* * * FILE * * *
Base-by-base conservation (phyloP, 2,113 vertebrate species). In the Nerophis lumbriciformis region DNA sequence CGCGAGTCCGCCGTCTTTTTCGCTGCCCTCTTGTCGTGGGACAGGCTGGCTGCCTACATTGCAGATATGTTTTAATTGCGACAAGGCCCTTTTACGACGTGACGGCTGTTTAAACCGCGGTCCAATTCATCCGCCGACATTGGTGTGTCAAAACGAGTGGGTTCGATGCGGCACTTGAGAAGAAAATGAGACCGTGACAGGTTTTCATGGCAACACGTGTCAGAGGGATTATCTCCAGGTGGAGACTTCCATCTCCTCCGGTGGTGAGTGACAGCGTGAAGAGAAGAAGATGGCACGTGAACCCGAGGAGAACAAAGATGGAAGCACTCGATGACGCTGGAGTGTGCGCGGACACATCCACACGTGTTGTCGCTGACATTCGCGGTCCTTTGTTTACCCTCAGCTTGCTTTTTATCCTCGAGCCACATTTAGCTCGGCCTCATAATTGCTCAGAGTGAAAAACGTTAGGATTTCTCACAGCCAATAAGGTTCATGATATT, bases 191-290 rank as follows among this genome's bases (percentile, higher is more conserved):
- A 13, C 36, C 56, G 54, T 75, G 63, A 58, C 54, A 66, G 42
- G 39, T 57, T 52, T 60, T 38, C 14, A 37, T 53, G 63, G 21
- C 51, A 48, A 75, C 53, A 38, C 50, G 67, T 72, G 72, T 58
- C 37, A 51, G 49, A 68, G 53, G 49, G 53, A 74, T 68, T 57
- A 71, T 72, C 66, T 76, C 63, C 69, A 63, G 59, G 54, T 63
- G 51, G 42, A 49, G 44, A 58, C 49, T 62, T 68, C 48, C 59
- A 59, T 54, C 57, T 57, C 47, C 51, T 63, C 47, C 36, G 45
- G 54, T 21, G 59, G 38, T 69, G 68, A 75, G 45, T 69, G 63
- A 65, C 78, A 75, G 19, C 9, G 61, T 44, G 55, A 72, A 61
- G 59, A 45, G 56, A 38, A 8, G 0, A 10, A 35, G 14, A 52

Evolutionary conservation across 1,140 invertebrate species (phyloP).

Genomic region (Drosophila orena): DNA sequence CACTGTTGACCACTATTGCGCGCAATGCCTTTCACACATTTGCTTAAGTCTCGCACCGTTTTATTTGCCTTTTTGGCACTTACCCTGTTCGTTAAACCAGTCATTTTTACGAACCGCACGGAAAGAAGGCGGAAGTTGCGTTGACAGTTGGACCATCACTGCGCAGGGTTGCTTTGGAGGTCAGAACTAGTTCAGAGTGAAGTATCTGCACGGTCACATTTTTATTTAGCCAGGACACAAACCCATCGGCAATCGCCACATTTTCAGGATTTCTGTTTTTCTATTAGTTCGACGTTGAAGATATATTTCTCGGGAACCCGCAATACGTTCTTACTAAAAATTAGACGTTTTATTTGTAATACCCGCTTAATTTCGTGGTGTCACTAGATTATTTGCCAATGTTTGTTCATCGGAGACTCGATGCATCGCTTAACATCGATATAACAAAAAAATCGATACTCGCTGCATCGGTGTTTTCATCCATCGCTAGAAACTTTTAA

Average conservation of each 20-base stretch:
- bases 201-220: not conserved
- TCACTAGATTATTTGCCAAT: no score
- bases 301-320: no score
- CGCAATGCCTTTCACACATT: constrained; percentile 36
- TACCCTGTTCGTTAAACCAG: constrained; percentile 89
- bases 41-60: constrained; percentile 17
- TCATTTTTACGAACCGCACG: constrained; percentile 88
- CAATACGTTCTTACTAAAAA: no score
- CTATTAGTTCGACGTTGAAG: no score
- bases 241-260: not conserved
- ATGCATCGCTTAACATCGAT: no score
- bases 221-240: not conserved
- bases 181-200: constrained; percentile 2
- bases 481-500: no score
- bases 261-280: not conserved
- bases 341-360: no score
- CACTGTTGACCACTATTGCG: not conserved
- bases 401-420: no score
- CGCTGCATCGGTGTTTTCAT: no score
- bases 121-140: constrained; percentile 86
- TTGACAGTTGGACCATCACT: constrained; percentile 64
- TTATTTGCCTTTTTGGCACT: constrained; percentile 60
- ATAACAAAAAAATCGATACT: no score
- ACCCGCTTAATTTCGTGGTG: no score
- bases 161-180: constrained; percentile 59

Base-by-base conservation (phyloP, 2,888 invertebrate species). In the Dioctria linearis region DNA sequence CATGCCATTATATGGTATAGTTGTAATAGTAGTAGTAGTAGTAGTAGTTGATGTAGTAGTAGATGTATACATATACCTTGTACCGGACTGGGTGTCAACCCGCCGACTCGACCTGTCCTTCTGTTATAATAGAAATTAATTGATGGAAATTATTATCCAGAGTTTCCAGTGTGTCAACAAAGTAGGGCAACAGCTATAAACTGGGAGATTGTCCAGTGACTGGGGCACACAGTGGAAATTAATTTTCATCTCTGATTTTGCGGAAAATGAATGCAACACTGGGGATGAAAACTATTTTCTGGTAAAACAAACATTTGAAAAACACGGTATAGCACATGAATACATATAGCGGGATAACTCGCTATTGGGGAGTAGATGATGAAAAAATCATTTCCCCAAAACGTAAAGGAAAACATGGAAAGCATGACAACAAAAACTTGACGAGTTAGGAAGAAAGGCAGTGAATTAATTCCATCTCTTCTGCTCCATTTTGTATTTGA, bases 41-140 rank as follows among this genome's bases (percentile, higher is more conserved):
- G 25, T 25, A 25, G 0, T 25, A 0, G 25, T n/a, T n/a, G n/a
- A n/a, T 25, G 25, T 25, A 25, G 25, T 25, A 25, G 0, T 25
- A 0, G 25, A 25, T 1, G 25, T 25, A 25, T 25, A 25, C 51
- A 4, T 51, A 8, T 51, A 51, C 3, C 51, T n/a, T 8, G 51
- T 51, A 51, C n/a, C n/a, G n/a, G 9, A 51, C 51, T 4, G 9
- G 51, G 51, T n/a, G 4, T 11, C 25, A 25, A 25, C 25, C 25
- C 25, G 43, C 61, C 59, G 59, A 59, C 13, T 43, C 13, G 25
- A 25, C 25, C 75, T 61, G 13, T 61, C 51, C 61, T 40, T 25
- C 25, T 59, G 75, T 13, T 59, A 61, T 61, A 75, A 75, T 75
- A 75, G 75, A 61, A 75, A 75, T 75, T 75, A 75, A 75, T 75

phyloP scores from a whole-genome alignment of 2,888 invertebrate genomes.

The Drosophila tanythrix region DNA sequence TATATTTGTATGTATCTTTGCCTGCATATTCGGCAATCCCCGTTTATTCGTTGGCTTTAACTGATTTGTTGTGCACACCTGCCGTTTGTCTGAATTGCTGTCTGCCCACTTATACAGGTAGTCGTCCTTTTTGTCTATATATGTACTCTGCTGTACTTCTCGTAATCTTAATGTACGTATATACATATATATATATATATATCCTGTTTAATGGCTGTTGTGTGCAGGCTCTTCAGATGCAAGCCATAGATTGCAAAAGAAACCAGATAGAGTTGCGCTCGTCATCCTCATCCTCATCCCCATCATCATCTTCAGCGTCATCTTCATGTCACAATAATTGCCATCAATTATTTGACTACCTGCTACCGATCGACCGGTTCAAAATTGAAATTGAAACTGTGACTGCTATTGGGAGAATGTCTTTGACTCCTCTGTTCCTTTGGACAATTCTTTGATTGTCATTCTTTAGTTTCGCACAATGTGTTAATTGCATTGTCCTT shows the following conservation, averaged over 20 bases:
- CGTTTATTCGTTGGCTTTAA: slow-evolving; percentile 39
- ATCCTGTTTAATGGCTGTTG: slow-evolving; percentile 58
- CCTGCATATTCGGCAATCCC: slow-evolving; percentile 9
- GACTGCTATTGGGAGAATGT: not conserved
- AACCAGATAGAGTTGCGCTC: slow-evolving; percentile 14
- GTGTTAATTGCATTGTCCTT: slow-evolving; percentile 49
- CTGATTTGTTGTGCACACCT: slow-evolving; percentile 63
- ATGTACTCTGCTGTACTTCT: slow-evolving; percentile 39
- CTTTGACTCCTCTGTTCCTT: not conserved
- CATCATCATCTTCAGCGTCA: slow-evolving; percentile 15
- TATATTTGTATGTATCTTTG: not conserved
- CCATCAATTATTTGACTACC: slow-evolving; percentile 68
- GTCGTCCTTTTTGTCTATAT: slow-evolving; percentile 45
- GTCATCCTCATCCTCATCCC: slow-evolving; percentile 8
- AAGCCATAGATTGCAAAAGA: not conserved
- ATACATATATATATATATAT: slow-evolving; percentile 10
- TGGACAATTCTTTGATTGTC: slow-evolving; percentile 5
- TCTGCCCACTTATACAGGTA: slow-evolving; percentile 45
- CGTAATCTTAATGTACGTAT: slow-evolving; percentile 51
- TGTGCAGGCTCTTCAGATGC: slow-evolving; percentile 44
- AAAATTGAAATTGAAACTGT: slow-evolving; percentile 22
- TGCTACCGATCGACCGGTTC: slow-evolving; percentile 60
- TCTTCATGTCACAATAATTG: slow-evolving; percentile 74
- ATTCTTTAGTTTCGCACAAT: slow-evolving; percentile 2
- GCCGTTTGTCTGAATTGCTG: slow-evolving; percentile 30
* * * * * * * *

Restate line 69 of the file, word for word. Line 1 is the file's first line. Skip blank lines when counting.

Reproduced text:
- TGGACAATTCTTTGATTGTC: slow-evolving; percentile 5